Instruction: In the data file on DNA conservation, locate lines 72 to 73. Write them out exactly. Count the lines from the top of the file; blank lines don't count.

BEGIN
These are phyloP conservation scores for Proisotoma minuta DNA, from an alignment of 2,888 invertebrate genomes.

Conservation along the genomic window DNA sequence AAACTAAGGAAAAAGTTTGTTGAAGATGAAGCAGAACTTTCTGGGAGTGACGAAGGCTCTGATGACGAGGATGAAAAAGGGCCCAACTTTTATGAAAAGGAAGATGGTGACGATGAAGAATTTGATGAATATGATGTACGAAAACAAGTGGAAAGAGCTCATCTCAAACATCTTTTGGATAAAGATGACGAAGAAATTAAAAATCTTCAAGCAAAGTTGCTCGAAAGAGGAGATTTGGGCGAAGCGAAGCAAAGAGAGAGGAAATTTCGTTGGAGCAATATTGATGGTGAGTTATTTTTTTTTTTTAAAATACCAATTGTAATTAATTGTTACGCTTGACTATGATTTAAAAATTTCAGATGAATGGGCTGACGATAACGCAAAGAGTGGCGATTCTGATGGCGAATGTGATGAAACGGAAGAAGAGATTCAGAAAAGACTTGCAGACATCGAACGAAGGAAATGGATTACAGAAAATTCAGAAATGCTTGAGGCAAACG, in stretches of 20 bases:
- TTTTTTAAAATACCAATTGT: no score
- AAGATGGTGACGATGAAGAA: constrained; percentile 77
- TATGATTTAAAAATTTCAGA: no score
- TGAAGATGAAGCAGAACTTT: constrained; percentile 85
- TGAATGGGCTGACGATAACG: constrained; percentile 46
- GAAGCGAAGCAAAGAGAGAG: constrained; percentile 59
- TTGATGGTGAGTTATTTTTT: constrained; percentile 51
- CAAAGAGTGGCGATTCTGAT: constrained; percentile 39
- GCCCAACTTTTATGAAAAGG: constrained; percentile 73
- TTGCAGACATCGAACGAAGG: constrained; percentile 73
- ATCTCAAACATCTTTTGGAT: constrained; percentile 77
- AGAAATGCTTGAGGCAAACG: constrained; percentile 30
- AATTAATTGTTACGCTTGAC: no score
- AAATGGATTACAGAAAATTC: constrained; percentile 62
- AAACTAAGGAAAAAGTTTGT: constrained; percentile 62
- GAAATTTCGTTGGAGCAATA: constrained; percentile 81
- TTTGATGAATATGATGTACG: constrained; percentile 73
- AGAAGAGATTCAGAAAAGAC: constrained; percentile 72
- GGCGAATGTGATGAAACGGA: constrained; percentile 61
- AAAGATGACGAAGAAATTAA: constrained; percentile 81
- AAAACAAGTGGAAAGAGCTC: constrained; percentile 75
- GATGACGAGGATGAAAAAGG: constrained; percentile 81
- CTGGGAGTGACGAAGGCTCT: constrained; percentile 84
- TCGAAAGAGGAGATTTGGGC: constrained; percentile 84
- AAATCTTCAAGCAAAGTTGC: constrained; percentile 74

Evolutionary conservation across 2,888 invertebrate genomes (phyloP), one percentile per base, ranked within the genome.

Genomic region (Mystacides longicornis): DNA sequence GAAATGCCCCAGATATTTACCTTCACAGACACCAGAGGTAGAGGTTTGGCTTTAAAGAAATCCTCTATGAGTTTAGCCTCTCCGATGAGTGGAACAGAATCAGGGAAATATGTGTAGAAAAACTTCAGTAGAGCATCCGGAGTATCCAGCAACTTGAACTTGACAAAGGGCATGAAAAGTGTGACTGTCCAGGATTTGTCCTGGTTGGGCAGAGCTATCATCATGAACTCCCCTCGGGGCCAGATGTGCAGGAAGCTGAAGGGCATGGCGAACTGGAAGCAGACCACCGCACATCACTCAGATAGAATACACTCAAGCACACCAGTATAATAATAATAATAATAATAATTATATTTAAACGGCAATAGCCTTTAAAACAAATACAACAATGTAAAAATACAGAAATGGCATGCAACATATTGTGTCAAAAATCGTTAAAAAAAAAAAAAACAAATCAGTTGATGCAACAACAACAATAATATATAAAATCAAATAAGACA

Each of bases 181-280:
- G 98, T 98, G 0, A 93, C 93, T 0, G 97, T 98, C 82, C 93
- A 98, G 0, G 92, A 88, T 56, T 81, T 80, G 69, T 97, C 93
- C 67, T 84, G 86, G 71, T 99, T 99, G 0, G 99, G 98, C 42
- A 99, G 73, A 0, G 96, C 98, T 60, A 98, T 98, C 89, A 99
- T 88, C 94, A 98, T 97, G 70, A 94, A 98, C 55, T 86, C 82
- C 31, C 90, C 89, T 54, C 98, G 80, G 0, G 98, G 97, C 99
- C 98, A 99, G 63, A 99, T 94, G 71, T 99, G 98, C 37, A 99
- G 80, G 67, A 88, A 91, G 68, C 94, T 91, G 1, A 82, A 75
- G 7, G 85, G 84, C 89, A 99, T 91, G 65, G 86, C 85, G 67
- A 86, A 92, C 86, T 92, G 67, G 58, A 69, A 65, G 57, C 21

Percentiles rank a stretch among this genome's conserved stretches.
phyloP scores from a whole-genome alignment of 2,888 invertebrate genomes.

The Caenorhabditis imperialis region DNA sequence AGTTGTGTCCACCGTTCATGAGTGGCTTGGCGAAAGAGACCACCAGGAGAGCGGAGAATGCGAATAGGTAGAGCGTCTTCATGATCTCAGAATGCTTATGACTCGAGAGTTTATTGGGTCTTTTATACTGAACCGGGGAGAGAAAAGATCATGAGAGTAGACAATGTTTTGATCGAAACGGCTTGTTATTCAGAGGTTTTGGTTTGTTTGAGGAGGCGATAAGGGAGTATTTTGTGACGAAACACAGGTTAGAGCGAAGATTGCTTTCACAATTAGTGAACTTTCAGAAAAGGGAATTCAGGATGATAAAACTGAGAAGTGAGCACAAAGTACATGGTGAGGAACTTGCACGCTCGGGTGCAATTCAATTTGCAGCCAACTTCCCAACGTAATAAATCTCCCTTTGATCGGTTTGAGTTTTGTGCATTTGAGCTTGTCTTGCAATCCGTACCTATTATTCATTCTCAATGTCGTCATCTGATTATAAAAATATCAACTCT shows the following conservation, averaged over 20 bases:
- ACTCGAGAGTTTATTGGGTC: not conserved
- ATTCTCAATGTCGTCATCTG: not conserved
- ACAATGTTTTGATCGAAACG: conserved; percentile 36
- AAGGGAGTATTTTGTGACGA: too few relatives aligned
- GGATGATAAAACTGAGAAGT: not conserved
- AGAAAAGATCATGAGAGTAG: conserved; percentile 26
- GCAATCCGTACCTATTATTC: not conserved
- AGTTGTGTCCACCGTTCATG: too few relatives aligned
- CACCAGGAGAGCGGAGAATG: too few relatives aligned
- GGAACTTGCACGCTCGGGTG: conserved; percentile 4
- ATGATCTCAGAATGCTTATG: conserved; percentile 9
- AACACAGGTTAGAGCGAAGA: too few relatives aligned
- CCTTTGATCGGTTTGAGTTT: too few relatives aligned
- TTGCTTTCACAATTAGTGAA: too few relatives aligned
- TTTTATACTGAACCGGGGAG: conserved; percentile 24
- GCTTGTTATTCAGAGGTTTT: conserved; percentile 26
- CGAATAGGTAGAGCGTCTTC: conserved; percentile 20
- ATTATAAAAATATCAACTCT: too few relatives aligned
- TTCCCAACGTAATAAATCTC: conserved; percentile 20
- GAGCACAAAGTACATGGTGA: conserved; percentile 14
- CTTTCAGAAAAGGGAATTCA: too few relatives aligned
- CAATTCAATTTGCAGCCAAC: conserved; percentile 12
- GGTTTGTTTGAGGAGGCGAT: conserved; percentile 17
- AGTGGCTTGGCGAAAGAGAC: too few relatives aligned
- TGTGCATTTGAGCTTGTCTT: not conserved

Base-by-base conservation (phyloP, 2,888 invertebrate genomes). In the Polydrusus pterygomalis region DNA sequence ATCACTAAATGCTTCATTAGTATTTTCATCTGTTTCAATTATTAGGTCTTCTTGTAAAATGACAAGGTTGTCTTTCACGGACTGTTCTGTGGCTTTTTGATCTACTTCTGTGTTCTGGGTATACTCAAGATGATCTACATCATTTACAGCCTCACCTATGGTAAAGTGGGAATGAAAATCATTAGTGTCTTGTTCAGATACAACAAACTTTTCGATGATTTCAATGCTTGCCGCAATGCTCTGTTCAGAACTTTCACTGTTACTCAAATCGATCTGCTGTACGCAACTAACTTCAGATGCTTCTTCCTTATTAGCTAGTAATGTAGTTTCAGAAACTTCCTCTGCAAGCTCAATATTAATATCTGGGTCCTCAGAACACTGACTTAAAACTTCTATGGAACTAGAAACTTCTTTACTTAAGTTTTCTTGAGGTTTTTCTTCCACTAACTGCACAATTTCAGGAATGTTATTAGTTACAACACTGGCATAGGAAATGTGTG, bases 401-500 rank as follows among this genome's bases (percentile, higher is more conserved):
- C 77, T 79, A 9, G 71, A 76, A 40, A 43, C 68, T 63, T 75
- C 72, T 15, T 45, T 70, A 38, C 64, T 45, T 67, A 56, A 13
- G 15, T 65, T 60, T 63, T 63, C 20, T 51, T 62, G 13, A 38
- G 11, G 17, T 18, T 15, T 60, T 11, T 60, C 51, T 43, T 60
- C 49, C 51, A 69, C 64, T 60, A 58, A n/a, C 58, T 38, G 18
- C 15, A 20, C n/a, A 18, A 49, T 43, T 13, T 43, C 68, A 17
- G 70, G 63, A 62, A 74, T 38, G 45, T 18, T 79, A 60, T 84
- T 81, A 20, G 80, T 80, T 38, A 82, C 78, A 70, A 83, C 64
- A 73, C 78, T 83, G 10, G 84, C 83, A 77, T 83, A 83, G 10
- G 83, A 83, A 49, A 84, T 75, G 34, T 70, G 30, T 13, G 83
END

- G 15, T 65, T 60, T 63, T 63, C 20, T 51, T 62, G 13, A 38
- G 11, G 17, T 18, T 15, T 60, T 11, T 60, C 51, T 43, T 60